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SVA

CH
645 posts

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#10. "RE: Confusion" | In response to Reply # 9

SVA Registered since 26th Jun 2004
Sat 18-Feb-12 07:55 AM

My favourite Fuji Superia Reala delivers 125 lpm (not 125 black lines on every millimeter of white field, but 125 passes from white to black and from black to white, or 60 real lines). Good Nikkor lenses have about the same resolving power (60 real lpm). To record all this information even if lines are not parallel to photosites rows on the sensor, one need pixel density multiplied by square root of two - or 180 pixels per millimeter, for 24*36 frame it is 4320*6480 photosites, or 28 megapixels. Some Leica glass resolves better, and some special-purpose films (for example "KGB" MZ3L - extremely contrast B&W slides, ISO 3 - for microfilms) are capable to record this difference - so 60MP is real, if you can afford a half-ton, half-megabuck drum scanner.

Vladimir
Russian Nikonian in Switzerland

Leonard62

Pa, US
4419 posts

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#11. "RE: Confusion" | In response to Reply # 6

Leonard62 Gold Member Awarded for excellent contributions and sharing his in-depth knowledge and experience with the community, especially of Nikkor Lenses Writer Ribbon awarded for his contributions to the Nikonians Resources articles library Nikonian since 15th Mar 2009
Fri 17-Feb-12 11:52 PM | edited Fri 17-Feb-12 11:54 PM by Leonard62

>>The 16mp camera showed more smear than the 12mp.
>
>On 100% crop - or printed on the same format without
>cropping?
>
>This complains started far 2004, when 12MP DX D2X hit the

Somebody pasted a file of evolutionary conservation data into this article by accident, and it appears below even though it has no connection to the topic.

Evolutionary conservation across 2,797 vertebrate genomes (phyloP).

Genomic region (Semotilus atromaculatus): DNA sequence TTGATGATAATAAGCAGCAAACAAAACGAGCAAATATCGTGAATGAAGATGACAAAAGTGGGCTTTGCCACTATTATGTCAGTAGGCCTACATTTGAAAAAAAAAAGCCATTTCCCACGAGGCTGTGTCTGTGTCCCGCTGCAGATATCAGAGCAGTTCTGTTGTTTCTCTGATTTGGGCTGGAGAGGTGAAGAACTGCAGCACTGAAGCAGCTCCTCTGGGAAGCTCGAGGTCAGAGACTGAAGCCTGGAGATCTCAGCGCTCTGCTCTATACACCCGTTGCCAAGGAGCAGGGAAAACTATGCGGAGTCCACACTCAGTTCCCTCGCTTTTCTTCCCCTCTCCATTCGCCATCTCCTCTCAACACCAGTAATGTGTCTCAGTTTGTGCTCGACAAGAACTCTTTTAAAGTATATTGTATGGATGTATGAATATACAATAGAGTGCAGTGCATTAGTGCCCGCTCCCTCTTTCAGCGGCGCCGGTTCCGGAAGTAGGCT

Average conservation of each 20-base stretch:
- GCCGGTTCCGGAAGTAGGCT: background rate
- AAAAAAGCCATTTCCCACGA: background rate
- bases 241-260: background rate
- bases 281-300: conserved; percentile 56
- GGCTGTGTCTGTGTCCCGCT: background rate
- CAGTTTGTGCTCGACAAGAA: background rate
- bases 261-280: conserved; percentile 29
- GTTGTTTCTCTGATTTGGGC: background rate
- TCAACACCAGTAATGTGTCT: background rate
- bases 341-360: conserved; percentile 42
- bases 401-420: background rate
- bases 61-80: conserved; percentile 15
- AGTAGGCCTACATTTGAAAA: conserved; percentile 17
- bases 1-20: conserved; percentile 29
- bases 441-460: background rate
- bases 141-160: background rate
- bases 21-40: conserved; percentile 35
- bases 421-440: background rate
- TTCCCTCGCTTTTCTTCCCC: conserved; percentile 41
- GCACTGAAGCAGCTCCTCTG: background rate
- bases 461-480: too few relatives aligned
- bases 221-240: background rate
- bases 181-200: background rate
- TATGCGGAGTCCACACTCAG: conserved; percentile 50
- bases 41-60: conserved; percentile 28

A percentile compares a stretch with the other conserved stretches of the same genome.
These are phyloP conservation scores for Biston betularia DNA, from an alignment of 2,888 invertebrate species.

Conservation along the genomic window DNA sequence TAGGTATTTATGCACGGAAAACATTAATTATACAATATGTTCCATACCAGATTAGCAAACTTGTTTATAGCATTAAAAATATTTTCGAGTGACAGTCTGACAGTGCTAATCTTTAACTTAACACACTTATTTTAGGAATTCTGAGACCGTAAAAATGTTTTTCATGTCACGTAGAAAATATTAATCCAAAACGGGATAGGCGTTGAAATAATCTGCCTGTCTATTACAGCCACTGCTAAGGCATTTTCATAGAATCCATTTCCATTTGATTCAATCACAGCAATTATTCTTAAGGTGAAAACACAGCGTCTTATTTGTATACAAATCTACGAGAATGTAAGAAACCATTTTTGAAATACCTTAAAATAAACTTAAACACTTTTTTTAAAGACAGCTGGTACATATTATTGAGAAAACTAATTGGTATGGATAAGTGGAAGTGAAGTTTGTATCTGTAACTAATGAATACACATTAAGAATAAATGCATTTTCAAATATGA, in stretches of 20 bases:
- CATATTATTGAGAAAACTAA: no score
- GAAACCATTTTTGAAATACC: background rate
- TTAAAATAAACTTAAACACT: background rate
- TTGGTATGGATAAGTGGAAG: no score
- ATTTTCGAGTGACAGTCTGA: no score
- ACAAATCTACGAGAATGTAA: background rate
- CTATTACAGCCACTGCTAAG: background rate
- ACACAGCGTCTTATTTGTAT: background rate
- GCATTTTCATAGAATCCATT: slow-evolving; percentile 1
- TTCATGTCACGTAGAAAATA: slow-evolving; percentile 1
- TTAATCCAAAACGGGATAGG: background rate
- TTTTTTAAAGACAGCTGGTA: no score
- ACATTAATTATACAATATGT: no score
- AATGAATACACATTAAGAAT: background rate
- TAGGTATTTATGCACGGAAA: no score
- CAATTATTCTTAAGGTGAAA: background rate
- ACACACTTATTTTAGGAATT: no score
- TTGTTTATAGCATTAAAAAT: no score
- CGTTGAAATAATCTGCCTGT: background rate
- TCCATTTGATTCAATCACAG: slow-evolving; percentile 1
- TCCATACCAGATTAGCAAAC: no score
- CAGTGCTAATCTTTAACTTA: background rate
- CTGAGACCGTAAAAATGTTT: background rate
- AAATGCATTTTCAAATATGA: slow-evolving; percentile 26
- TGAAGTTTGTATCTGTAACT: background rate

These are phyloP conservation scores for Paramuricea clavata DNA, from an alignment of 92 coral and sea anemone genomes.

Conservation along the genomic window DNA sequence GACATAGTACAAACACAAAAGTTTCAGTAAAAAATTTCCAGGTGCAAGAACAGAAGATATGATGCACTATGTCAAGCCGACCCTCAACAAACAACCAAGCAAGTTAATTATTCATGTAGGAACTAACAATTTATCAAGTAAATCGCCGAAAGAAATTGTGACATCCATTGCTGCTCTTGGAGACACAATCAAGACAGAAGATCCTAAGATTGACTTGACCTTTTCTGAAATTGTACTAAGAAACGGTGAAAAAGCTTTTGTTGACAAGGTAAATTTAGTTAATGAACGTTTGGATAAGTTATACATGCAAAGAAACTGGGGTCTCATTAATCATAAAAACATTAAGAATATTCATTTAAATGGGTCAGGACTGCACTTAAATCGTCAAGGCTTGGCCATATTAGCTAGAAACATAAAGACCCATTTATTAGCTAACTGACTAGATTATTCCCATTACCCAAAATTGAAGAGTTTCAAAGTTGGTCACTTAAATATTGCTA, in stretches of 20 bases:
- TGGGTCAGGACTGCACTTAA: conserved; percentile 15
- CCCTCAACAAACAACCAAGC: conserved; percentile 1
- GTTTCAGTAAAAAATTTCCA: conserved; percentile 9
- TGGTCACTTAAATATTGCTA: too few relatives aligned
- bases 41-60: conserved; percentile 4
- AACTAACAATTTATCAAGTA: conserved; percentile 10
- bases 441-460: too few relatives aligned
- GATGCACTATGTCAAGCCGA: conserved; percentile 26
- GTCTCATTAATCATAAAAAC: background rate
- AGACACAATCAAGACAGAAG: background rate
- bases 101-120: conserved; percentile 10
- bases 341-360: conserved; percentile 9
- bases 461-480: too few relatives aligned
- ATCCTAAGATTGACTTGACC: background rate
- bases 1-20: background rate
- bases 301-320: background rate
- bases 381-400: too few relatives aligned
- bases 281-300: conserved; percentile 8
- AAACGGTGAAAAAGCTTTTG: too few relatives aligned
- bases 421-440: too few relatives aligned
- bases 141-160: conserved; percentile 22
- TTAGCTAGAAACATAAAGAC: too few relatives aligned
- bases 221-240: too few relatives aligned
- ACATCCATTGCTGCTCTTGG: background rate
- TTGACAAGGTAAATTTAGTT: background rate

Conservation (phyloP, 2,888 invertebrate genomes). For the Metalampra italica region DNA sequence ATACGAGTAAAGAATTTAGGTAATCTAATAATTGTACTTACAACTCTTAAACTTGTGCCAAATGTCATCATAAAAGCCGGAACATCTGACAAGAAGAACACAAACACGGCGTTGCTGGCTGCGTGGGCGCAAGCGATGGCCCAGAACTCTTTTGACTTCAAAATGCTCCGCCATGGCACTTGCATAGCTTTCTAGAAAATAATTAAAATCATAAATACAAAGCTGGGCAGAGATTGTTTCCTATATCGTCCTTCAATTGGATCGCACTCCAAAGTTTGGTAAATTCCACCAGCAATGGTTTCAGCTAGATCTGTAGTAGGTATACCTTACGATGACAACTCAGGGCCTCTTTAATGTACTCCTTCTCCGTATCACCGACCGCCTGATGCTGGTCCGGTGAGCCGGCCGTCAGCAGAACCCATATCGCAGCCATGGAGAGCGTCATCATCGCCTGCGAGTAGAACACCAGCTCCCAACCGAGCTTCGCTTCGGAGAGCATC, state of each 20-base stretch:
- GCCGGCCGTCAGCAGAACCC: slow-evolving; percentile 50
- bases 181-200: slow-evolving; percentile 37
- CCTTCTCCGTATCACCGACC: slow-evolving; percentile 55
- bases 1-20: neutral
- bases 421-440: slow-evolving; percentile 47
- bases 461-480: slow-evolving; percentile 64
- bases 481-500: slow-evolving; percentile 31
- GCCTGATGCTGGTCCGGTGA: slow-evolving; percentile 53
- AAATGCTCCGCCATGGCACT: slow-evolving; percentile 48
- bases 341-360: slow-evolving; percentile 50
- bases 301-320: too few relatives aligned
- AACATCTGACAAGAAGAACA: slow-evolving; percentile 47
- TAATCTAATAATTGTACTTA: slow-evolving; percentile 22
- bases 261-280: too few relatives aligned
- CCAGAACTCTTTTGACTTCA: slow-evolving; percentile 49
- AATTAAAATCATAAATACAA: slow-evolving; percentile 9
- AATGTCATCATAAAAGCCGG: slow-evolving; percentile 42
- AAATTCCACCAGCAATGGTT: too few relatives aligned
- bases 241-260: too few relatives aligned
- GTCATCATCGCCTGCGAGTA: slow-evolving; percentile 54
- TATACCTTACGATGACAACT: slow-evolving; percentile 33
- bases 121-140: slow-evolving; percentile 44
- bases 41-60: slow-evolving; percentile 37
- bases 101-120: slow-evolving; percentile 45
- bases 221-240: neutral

>market (equal to 27 MP FF). Now 16MP DX D7K (equal to 36 MP FX
>D800) is considered the sharest camera ever.

It was easy to see at 100%.

I have photos in this thread. Look for the Red M&M's eye only photos near the end of the thread..

https://www.nikonians.org/forums/dcboard.php?az=show_topic&forum=329&topic_id=14940&mesg_id=14940&page=5

Len


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SVA

CH
645 posts

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#12. "RE: Confusion" | In response to Reply # 11

SVA Registered since 26th Jun 2004
Sat 18-Feb-12 06:10 AM

>It was easy to see at 100%.

So, nothing to worry about - if with 36MP you make a mistake visible only on 100% magnification, you still can use the shot to print the same formats you normally print from 12MP (up to 60% magnification) without any visible loss. Q.E.D.

Vladimir
Russian Nikonian in Switzerland

MotoMannequin

Livermore, CA, US
8582 posts

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#13. "RE: Confusion" | In response to Reply # 0

MotoMannequin Awarded for his extraordinary skills in landscape and wildlife photography Registered since 11th Jan 2006
Fri 17-Feb-12 06:19 PM

This argument is all about magnification. The more you enlarge an image, the more visible things like motion blur will be. This only relates to pixel pitch in as much as people are buying higher pixel density cameras because they're hoping the extra pixels will allow them to enlarge (magnify) more.